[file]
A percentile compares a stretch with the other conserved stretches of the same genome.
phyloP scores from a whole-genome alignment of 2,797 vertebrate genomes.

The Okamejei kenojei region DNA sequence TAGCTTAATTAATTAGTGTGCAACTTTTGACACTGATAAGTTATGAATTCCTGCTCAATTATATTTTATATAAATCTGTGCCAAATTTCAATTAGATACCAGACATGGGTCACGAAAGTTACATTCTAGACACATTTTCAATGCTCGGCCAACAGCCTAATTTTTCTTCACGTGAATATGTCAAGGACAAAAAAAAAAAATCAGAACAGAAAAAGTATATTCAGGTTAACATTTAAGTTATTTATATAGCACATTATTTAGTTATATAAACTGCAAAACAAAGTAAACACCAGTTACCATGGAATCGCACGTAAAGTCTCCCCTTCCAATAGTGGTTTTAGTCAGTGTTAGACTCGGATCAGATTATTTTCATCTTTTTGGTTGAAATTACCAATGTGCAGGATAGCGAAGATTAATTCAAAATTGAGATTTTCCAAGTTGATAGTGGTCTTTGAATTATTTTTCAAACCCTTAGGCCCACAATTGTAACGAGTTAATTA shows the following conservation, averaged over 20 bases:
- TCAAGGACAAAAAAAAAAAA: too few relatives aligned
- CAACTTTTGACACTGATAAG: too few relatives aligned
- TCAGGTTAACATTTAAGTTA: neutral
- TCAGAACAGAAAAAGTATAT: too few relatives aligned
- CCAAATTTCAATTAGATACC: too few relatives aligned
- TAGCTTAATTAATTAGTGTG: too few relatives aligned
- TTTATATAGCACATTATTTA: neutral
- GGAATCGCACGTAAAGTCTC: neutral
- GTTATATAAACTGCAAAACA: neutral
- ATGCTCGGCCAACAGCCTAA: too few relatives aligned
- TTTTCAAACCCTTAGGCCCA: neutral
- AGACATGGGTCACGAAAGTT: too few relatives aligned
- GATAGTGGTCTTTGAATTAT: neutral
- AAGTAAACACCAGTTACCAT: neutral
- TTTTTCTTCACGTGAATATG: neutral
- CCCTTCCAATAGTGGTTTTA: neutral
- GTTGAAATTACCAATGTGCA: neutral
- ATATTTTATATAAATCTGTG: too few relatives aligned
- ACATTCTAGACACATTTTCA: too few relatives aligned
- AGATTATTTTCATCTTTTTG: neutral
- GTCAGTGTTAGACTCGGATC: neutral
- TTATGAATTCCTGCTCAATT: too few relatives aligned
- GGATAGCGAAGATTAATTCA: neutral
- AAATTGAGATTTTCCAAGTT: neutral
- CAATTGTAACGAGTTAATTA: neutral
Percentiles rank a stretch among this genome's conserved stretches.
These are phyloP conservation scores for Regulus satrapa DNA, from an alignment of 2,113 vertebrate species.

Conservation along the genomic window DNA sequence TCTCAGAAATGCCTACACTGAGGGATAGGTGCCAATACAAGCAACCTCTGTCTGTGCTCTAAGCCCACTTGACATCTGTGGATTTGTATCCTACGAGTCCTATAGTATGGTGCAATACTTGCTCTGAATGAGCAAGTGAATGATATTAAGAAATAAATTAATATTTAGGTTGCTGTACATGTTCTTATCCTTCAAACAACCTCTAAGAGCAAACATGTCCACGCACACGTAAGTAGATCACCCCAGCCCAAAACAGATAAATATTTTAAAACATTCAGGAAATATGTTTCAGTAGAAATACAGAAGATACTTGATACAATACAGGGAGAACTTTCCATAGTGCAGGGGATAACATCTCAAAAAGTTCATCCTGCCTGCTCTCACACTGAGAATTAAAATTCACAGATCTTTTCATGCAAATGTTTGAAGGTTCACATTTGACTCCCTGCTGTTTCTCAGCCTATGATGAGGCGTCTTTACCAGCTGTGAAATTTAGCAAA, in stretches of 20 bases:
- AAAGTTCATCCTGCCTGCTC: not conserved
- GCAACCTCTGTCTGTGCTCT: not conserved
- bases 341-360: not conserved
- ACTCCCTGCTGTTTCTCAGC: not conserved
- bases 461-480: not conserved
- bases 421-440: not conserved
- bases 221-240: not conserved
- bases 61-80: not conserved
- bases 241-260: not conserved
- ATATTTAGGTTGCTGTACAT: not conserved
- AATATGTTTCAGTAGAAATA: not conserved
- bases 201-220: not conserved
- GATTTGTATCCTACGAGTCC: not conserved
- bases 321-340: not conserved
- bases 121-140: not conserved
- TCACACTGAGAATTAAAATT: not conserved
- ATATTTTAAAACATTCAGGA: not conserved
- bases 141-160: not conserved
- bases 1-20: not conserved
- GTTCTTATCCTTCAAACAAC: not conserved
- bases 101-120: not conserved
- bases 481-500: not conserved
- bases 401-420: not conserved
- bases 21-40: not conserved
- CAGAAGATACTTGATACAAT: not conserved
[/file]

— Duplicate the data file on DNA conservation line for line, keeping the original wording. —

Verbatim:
A percentile compares a stretch with the other conserved stretches of the same genome.
phyloP scores from a whole-genome alignment of 2,797 vertebrate genomes.

The Okamejei kenojei region DNA sequence TAGCTTAATTAATTAGTGTGCAACTTTTGACACTGATAAGTTATGAATTCCTGCTCAATTATATTTTATATAAATCTGTGCCAAATTTCAATTAGATACCAGACATGGGTCACGAAAGTTACATTCTAGACACATTTTCAATGCTCGGCCAACAGCCTAATTTTTCTTCACGTGAATATGTCAAGGACAAAAAAAAAAAATCAGAACAGAAAAAGTATATTCAGGTTAACATTTAAGTTATTTATATAGCACATTATTTAGTTATATAAACTGCAAAACAAAGTAAACACCAGTTACCATGGAATCGCACGTAAAGTCTCCCCTTCCAATAGTGGTTTTAGTCAGTGTTAGACTCGGATCAGATTATTTTCATCTTTTTGGTTGAAATTACCAATGTGCAGGATAGCGAAGATTAATTCAAAATTGAGATTTTCCAAGTTGATAGTGGTCTTTGAATTATTTTTCAAACCCTTAGGCCCACAATTGTAACGAGTTAATTA shows the following conservation, averaged over 20 bases:
- TCAAGGACAAAAAAAAAAAA: too few relatives aligned
- CAACTTTTGACACTGATAAG: too few relatives aligned
- TCAGGTTAACATTTAAGTTA: neutral
- TCAGAACAGAAAAAGTATAT: too few relatives aligned
- CCAAATTTCAATTAGATACC: too few relatives aligned
- TAGCTTAATTAATTAGTGTG: too few relatives aligned
- TTTATATAGCACATTATTTA: neutral
- GGAATCGCACGTAAAGTCTC: neutral
- GTTATATAAACTGCAAAACA: neutral
- ATGCTCGGCCAACAGCCTAA: too few relatives aligned
- TTTTCAAACCCTTAGGCCCA: neutral
- AGACATGGGTCACGAAAGTT: too few relatives aligned
- GATAGTGGTCTTTGAATTAT: neutral
- AAGTAAACACCAGTTACCAT: neutral
- TTTTTCTTCACGTGAATATG: neutral
- CCCTTCCAATAGTGGTTTTA: neutral
- GTTGAAATTACCAATGTGCA: neutral
- ATATTTTATATAAATCTGTG: too few relatives aligned
- ACATTCTAGACACATTTTCA: too few relatives aligned
- AGATTATTTTCATCTTTTTG: neutral
- GTCAGTGTTAGACTCGGATC: neutral
- TTATGAATTCCTGCTCAATT: too few relatives aligned
- GGATAGCGAAGATTAATTCA: neutral
- AAATTGAGATTTTCCAAGTT: neutral
- CAATTGTAACGAGTTAATTA: neutral
Percentiles rank a stretch among this genome's conserved stretches.
These are phyloP conservation scores for Regulus satrapa DNA, from an alignment of 2,113 vertebrate species.

Conservation along the genomic window DNA sequence TCTCAGAAATGCCTACACTGAGGGATAGGTGCCAATACAAGCAACCTCTGTCTGTGCTCTAAGCCCACTTGACATCTGTGGATTTGTATCCTACGAGTCCTATAGTATGGTGCAATACTTGCTCTGAATGAGCAAGTGAATGATATTAAGAAATAAATTAATATTTAGGTTGCTGTACATGTTCTTATCCTTCAAACAACCTCTAAGAGCAAACATGTCCACGCACACGTAAGTAGATCACCCCAGCCCAAAACAGATAAATATTTTAAAACATTCAGGAAATATGTTTCAGTAGAAATACAGAAGATACTTGATACAATACAGGGAGAACTTTCCATAGTGCAGGGGATAACATCTCAAAAAGTTCATCCTGCCTGCTCTCACACTGAGAATTAAAATTCACAGATCTTTTCATGCAAATGTTTGAAGGTTCACATTTGACTCCCTGCTGTTTCTCAGCCTATGATGAGGCGTCTTTACCAGCTGTGAAATTTAGCAAA, in stretches of 20 bases:
- AAAGTTCATCCTGCCTGCTC: not conserved
- GCAACCTCTGTCTGTGCTCT: not conserved
- bases 341-360: not conserved
- ACTCCCTGCTGTTTCTCAGC: not conserved
- bases 461-480: not conserved
- bases 421-440: not conserved
- bases 221-240: not conserved
- bases 61-80: not conserved
- bases 241-260: not conserved
- ATATTTAGGTTGCTGTACAT: not conserved
- AATATGTTTCAGTAGAAATA: not conserved
- bases 201-220: not conserved
- GATTTGTATCCTACGAGTCC: not conserved
- bases 321-340: not conserved
- bases 121-140: not conserved
- TCACACTGAGAATTAAAATT: not conserved
- ATATTTTAAAACATTCAGGA: not conserved
- bases 141-160: not conserved
- bases 1-20: not conserved
- GTTCTTATCCTTCAAACAAC: not conserved
- bases 101-120: not conserved
- bases 481-500: not conserved
- bases 401-420: not conserved
- bases 21-40: not conserved
- CAGAAGATACTTGATACAAT: not conserved